By Team Backbeat
By Amber Taufen
By Jon Solomon
By Tom Murphy
By Jesse Livingston
By Alejandra Loera
By Stephanie March
By Tom Murphy
"Maybe I could be the first rapper-slash-doctor!"
"Let's put this down in ink," he shouts, sitting in a trendy Boulder coffee shop. "Dr. Dre is NOT a real doctor!"
"I was thinking I'd name my kid Doctor," Sean Foreman, the wordsmith of the group adds. "Then he'd have no problems getting through life."
"Could you change your name to Angelina Jolie?" Motte wonders aloud.
"I think that sounds like a good way to finally get with her," muses Foreman. "Just become her."
Inspired by the prospect of beating the system that has kept him from bedding one of America's hottest stars, Motte puffs out his chest. "Ha! I got you good, Angelina!" he boasts. "Suck it, Brad!"
From this stream-of-consciousness, improvisational interchange, it's clear how these two friends develop their clever musical wordplay. In just over a year of playing for the public, they've made their name by skillfully weaving together diverse musical influences and witty lyrics for optimal booty-shaking and grin-inducing effect. Beat-heavy rap-rock tracks like "Holler 'Til You Pass Out" and "Chokechain" suggest the unholy union of Angus Young and DMX, while more lighthearted and light-footed songs such as "I'm Not Coming to Your Party" and "N-E-A-T-F-R-E-A-K 47" (spell it out loud) find LCD Soundsystem hiding toys in the attic with Crispin Glover. Live, Motte and Foreman tag-team vocals as they run through synchronized, spastic dance moves and menace the crowd. Ardent fans, meanwhile, hold up the signature 3OH!3 gang sign like acolytes at a down-home revival.
"We combine hip-hop, rock, thug rap, country, classical, jazz, blues and all different kinds of music and try to make a little amalgam of all of them," Motte explains. "Mostly, it's just important that we have fun when we do it."
If it were only about fun, however, the pair might never have gotten together. While both grew up in Boulder and attended rival high schools, Motte was a year ahead of Foreman, and the two met when they shared a physics class at CU.
"I sat down one day," recalls Motte, "and I looked to my left, and there was this kid who was really serious, and I was like, 'Damn, that kid must not be a lot of fun!'"
"I used to watch this public-access TV show that Nat's high school did," Foreman interjects to set the record straight. "He was on it with this Buck 65 video he had made. I saw him in class, and I was just like, 'Maybe I should talk to this dude.' It was a little homoerotic."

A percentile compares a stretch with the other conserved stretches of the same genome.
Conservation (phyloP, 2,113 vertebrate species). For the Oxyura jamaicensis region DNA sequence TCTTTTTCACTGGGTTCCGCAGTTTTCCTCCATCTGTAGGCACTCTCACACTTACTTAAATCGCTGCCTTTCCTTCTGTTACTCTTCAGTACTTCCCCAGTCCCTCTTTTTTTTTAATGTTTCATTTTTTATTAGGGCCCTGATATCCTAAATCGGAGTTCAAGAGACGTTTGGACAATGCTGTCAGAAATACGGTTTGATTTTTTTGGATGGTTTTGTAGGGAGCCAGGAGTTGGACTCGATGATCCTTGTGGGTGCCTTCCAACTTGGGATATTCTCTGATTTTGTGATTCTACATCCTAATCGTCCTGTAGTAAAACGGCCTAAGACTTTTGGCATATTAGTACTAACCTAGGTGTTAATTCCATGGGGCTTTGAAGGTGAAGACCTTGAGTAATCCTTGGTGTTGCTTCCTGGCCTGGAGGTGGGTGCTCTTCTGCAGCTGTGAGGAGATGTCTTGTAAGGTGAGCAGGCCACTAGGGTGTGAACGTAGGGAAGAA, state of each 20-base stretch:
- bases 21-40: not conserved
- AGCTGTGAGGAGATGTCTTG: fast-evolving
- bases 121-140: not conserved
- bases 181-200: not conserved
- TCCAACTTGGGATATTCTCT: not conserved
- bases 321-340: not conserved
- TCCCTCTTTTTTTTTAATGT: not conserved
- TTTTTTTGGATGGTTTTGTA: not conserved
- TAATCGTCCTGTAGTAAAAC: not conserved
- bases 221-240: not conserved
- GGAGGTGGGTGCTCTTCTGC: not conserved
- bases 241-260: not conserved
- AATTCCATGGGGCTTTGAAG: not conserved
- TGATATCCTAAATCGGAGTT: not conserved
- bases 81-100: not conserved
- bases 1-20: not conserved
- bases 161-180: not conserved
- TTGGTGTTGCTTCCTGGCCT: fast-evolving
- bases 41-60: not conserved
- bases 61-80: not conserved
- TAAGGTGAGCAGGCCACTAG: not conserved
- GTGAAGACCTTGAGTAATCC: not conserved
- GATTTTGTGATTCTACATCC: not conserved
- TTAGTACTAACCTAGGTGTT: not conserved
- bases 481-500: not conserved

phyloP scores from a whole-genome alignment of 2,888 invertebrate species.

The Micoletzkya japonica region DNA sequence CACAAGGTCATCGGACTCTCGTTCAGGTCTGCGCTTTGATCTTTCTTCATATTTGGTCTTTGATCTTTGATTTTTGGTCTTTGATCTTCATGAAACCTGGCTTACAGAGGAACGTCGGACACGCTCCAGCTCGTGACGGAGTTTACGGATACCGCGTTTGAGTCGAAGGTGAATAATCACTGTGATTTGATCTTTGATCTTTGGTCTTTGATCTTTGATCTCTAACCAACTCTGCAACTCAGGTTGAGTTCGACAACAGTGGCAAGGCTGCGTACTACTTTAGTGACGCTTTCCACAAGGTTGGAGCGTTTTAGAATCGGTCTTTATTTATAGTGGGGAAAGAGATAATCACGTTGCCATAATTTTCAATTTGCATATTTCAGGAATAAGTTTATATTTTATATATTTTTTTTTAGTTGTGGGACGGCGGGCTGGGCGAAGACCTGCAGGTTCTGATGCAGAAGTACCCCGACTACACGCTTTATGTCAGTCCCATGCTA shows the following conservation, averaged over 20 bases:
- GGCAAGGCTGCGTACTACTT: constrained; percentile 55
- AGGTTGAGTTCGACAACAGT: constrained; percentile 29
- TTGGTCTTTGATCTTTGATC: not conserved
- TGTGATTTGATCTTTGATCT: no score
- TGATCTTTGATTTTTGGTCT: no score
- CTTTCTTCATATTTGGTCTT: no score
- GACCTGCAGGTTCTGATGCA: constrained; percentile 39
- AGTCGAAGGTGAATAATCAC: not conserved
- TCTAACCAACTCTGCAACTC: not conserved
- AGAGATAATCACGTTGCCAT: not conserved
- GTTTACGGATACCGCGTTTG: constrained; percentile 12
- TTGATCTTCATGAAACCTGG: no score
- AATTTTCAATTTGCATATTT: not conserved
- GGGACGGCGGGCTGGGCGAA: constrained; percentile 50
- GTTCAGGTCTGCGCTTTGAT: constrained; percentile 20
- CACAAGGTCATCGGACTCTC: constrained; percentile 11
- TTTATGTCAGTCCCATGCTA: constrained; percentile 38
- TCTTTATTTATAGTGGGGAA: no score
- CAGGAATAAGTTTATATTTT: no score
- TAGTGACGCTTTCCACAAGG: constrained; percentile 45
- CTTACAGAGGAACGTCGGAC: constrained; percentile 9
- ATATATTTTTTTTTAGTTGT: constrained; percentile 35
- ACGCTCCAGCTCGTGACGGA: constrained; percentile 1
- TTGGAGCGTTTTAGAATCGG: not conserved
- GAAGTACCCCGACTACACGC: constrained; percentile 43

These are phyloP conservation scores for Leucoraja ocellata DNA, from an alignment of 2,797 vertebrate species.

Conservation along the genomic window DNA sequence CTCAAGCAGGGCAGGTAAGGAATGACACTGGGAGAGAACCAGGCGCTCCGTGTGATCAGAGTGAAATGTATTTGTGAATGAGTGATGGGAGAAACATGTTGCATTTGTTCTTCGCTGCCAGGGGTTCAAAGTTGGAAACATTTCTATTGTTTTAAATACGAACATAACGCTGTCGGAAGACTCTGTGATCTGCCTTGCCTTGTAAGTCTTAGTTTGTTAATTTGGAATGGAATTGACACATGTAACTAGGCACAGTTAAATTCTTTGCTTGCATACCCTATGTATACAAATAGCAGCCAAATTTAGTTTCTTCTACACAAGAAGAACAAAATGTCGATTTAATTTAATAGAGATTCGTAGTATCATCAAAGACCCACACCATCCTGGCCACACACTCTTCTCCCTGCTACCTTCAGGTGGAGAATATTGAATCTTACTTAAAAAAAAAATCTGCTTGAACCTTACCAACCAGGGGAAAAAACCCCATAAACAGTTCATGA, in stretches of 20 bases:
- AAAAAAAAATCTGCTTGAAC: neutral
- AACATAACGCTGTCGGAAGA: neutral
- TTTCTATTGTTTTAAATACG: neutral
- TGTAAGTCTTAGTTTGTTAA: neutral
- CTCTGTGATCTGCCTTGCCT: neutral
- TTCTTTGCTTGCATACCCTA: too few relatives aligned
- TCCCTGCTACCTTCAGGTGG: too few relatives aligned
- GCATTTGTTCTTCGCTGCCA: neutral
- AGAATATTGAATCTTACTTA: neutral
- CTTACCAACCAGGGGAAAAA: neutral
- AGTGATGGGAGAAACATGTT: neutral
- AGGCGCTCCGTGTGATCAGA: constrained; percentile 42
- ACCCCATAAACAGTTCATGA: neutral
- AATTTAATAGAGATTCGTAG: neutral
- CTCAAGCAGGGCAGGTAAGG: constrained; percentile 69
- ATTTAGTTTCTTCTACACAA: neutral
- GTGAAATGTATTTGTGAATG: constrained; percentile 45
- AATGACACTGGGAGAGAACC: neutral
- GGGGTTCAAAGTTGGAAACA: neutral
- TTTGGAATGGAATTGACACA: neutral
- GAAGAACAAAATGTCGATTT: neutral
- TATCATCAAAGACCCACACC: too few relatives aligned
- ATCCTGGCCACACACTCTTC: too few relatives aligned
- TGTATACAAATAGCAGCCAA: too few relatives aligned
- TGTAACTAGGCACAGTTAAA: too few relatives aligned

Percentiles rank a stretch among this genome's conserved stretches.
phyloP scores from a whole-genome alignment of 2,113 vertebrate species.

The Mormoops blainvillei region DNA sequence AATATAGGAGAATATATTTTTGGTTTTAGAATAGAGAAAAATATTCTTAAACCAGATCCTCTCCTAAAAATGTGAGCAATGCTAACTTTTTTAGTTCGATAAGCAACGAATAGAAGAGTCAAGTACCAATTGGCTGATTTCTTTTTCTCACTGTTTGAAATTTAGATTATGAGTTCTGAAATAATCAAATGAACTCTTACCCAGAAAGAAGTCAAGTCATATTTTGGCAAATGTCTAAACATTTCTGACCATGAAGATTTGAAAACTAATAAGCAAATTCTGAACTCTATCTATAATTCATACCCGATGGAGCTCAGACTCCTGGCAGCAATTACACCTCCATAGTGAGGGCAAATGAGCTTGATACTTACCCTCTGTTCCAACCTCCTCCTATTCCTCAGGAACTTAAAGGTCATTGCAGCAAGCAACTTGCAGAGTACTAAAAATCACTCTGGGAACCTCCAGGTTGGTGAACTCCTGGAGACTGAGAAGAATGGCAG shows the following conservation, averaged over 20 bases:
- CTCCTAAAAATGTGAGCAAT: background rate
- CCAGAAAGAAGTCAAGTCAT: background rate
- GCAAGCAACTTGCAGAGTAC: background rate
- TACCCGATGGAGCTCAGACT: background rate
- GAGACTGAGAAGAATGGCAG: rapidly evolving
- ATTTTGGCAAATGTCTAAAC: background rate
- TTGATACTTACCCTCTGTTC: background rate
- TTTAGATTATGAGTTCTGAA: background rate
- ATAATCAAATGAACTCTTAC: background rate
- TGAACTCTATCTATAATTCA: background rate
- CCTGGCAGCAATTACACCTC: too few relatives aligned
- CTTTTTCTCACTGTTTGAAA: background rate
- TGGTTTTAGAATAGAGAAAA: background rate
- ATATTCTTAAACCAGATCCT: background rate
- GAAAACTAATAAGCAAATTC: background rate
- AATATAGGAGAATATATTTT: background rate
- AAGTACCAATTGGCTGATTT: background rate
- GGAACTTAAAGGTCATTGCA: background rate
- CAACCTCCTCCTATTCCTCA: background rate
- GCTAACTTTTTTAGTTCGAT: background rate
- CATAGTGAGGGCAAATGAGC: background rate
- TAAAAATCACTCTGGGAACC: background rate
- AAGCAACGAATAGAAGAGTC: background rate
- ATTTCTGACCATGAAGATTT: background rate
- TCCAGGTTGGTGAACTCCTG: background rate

Aside from their mutual attraction, the two shared a love of underground hip-hop, one of the few genres that enjoyed support in Boulder's jam-band-dominated music scene at the time.
"There wasn't really an indie or rock-and-roll scene here," Foreman recalls. "But a lot of big-name underground hip-hop artists would come through, like Atmosphere, Brother Ali, the Shapeshifters."
Inspired by these artists — as well as by his older brother, Spencer, of Boulder's Grace Gale — Foreman began doing a lot of MC battles and formed his first hip-hop group with producer/MC Devin Scheffel. The accessibility of hip-hop was what first turned him on.
"Growing up, you hear rock-and-roll bands, but you don't know how to go about mastering the guitar or the drums," he explains. "But with underground hip-hop, I just took to writing and freestyling."
Foreman and Scheffel released one full-length CD under the name Eight Hour Orphans. By that time, Foreman had made Motte's acquaintance and invited him to do a few beats. The hidden track, "Say 'Dem Up," would become the first 3OH!3 track.
"I didn't really produce music until right around when I met Sean," Motte reveals. "I started taking little chunks of songs — like individual drum hits — and copying and pasting them. It sounded horrible. I played the beats for Sean, and he was pretty nice about it. I mean, he wouldn't openly laugh at it. I'm intrigued by heavy synth sounds and all types of distortion, and mixing clean sounds with dirty sounds to see the interplay between that stuff." He pauses for a moment, visibly changing character from mild-mannered musician to quick-witted showman. "And then one day, when I was lying in bed, an aura of Lil Jon appeared in front of me and poured crunk juice all over me, and he was like, 'I baptize you, my son.' So I took it upon myself to follow in his footsteps."
While a visit from the crunk Jesus might have had some impact, the support and friendship these musicians found in Boulder's music community probably helped more. In addition to Grace Gale, Signal to Noise and Blackout Pact were early supporters who invited 3OH!3 to warm up crowds for them.
"We had it pretty easy," says Motte, dismissing the pair's early success. "We had a lot of friends in bands who chaperoned us around and got us shows, and that was enough hype or buzz to get us going on our own."
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